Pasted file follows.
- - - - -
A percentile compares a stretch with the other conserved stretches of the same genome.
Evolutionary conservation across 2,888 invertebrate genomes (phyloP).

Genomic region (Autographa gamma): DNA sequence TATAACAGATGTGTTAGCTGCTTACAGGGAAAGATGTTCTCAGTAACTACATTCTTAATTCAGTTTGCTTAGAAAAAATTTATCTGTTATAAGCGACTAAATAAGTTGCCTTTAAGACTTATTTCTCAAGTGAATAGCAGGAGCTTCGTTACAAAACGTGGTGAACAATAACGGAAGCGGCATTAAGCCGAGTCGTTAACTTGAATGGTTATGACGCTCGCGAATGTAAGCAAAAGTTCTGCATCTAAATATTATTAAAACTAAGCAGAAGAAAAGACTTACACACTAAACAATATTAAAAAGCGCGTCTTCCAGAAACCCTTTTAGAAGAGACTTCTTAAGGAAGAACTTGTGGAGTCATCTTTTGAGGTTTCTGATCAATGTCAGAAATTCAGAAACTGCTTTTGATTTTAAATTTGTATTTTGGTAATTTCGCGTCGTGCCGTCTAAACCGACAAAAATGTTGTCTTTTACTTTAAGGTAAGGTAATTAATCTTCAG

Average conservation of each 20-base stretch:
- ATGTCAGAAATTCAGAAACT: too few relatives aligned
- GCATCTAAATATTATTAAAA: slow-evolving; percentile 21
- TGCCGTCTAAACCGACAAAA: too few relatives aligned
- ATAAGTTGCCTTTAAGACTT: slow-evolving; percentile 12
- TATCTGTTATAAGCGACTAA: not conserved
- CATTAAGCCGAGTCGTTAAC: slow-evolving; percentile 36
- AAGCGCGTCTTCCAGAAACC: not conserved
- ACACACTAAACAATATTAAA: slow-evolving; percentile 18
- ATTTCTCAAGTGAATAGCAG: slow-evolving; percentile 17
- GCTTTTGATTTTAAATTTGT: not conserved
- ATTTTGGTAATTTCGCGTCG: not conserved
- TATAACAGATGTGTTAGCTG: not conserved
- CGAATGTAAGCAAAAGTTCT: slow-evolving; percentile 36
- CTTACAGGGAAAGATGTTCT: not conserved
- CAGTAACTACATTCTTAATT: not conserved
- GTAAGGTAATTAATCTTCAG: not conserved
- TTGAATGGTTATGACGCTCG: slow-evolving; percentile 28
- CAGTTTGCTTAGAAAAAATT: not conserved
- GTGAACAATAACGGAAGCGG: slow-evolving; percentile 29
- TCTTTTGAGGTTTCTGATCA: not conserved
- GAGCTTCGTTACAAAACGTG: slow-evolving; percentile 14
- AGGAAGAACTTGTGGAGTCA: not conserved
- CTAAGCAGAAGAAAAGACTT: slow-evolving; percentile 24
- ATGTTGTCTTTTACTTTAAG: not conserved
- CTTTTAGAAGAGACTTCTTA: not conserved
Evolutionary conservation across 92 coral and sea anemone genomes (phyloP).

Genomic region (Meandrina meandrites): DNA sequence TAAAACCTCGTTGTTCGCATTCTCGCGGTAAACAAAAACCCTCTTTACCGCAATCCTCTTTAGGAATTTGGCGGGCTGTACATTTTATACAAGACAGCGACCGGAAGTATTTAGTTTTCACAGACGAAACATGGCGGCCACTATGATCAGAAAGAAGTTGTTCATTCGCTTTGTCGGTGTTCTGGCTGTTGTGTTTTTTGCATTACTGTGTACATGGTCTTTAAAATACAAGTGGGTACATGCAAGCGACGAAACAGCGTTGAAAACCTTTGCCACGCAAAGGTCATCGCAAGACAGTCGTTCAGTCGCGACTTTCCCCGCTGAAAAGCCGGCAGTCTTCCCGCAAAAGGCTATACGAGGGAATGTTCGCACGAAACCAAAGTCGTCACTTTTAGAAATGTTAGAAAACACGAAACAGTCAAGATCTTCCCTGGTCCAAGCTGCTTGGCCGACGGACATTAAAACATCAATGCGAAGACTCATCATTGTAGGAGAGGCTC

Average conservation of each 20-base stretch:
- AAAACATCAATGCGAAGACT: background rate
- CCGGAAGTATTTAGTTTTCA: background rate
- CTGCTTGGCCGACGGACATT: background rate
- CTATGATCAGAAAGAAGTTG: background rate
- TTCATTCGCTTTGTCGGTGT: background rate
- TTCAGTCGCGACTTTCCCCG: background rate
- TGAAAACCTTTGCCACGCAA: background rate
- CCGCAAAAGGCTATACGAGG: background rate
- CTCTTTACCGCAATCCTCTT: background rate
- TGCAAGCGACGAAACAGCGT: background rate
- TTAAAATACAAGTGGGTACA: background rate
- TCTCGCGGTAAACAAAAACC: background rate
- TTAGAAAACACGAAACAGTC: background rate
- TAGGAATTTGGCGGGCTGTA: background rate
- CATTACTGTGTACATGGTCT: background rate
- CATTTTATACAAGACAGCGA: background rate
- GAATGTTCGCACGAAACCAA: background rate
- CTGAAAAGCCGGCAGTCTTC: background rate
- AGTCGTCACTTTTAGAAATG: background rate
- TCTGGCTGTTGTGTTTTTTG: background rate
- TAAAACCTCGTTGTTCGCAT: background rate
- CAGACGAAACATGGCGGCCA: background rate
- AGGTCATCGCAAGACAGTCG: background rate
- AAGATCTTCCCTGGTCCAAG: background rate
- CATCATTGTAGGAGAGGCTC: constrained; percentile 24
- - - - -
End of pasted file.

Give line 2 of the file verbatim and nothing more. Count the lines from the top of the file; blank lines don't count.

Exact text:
Evolutionary conservation across 2,888 invertebrate genomes (phyloP).